Interesting Bee Therapy Retreat Opens In Scotland, Using Vibrations And Scent Of Honey For Healing


Scotland is elated at the inauguration of its very own “bee therapy” retreat, marking a significant milestone in the United Kingdom.

Taking inspiration from the well-established Apipods that are quite popular in Eastern Europe, these wooden huts adorned with beehives on their exteriors are an innovative concept that has gained major popularity in such countries as Ukraine ad Slovenia. That’s because they believe that the scent of honey and the gentle vibrations emitted by bees have therapeutic effects on humans, and these regions have long utilized these elements to treat respiratory conditions.

Captivated by the serenity and rejuvenating qualities of this incredibly unique experience during a visit to Slovenia, Charlotte Blacker, a business owner who works closely with the Monachyle Mhor hotel, decided to bring this exceptional relaxation opportunity back to the UK. Thankfully, the hotel’s owner and chef, Tom Lewis, agreed with her idea.

Lewis shared with SWNS news service, “We absolutely love the idea of working in harmony with the bees to create this unique experience.”

Nestled amidst a tranquil wooded glade, the apipod has been ingeniously designed to accommodate six beehives, housing a thriving community of at least 60,000 honey bees within the compartments located beneath the wooden floors. Because they have their very own exclusive entrance, these honey bees not only move around freely, but they do not prove a threat to the human guests living above them.


Within the apipod, guests can indulge in a 45-minute session of relaxation or even find solace in peaceful slumber on two cozy beds enveloped in sheepskin covers. Positioned directly above the hives, these beds allow guests to experience the subtle yet invigorating micro-vibrations resonating through their bodies, provided by the thousands of bees, unbeknownst to these resourceful and busy-winged insects.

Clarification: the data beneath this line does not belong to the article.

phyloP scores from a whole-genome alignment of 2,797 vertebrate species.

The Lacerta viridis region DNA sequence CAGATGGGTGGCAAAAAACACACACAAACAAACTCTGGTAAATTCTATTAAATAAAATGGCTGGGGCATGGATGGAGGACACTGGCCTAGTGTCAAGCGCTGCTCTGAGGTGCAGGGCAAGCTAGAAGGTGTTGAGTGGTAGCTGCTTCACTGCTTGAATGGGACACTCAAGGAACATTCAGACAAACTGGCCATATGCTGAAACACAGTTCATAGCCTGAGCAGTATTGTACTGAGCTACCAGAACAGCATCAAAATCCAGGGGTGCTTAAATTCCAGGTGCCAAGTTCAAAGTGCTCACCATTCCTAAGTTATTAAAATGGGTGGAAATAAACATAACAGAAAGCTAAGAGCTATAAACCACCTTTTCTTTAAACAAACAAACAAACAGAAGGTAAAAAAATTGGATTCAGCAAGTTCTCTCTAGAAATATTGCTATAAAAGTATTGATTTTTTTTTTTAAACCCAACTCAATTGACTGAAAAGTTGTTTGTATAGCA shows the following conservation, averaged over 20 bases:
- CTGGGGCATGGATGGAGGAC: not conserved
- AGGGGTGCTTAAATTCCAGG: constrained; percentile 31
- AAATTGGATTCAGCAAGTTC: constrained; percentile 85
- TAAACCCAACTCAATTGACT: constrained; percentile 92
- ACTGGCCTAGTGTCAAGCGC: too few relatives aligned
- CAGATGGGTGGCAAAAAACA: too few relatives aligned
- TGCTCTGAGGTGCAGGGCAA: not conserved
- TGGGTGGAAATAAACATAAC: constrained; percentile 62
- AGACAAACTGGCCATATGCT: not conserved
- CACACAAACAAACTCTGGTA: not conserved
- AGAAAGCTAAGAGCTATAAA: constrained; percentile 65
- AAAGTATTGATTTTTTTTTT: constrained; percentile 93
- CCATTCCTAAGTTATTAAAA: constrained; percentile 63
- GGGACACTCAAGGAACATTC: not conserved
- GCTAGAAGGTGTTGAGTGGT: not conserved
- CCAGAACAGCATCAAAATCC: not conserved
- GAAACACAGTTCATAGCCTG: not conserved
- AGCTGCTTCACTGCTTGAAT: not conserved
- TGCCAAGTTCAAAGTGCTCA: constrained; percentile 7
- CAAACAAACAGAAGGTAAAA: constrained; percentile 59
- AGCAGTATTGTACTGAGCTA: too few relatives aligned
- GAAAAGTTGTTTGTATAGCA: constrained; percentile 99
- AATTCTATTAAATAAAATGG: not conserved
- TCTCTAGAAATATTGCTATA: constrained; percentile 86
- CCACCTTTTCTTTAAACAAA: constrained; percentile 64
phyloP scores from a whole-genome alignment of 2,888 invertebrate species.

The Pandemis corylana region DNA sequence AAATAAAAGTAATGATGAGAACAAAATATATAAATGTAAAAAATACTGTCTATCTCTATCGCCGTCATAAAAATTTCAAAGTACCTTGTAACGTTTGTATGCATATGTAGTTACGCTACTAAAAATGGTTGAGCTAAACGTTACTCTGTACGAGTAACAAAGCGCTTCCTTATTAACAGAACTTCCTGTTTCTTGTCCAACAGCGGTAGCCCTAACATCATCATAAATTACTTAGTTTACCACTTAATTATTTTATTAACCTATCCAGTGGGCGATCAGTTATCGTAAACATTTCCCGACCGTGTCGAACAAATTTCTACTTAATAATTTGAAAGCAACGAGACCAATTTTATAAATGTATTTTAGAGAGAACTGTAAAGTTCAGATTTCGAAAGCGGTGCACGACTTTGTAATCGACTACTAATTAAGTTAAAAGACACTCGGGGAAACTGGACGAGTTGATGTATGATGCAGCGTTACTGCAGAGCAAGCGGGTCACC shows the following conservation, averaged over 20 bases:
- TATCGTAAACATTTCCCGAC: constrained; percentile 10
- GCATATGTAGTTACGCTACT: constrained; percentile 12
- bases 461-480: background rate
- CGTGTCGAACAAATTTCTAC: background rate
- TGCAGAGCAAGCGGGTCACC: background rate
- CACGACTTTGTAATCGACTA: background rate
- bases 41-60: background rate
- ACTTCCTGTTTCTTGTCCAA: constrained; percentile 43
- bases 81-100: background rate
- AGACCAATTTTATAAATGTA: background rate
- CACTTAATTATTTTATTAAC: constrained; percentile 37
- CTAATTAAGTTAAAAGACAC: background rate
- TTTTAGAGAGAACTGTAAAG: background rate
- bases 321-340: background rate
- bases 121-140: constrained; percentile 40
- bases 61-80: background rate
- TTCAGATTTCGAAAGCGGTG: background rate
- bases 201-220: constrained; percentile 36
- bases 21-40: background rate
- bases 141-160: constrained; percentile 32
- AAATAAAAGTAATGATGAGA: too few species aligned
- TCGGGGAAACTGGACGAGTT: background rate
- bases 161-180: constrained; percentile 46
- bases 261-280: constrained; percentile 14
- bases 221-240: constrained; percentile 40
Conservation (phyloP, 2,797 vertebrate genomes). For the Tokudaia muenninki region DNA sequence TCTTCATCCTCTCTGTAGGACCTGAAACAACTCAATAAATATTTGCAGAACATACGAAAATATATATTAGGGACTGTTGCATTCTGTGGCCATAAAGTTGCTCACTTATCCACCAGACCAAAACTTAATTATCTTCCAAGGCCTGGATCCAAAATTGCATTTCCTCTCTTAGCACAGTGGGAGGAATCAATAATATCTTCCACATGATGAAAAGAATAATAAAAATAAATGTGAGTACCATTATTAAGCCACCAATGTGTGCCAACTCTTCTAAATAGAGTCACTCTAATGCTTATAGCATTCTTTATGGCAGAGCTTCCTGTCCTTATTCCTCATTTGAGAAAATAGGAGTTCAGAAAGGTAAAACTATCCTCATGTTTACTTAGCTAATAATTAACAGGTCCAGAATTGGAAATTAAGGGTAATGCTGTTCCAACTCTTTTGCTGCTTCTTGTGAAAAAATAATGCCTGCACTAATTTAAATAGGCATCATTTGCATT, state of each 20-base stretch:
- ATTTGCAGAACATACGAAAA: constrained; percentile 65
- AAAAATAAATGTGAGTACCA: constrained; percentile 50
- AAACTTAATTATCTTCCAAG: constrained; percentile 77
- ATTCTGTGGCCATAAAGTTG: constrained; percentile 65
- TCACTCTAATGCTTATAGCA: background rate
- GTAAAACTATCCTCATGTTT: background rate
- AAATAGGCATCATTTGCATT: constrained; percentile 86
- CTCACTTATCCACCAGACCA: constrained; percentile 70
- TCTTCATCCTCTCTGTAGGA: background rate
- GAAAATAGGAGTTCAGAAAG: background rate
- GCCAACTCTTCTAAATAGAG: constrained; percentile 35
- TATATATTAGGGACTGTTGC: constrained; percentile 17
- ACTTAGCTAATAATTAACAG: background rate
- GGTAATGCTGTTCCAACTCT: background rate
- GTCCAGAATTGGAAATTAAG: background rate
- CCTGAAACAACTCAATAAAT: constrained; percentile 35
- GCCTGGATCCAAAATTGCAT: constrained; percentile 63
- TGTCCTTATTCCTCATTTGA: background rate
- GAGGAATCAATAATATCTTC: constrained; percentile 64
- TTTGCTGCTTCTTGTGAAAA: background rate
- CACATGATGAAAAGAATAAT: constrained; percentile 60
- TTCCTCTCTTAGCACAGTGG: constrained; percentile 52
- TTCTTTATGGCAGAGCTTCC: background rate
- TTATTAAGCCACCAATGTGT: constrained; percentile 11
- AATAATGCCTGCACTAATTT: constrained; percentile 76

Blacker explains, “There’s loads of therapeutic value with bees. The notes they buzz in help out nervous system. There are trials with people with PTSD.”

Incredibly, the hotel – located in Crieff, Perthshire – had quickly filled up its bookings all throughout June, which was the same month it was launched.

“We have the perfect spot to do it. The hotel is in a wilderness with freshwater lochs. Everyone has really embraced it. You de-stress listening to the sounds of the bees going about their daily life, surrounded by the aromas of honey, propolis, nectar and pollen,” she adds.

“The vibrations caused by bees’ wings also have a positive energizing effect, which calms and relaxes. Why not spend the day immersed in nature, wild swimming, hiking, and relaxing over lunch before being lulled to sleep by the gentle vibration of thousands of tiny wing beats enveloped in the heavenly scent of warm honey from the hives beneath you?” suggests Blecker.

For those seeking this extraordinary encounter, each 45-minute session is priced at £80 for single use, which is a little more than $100, and £120 for two people, around $157 or so. The experience includes a delightful assortment of freshly picked lemon balm tea from the hotel’s kitchen garden, accompanied by raw honey on Mena bread, complemented by a delectable snack bar crafted by Charlotte’s health food company, Herb Majesty.

According to Mr. Lewis, it has been a tough few years for the hospitality industry, but “always doing things differently has been a key for survival.”

“The apipod fits with what we already do here, which is to provide our guests with great food, warm hospitality and unforgettable memories,” he adds.


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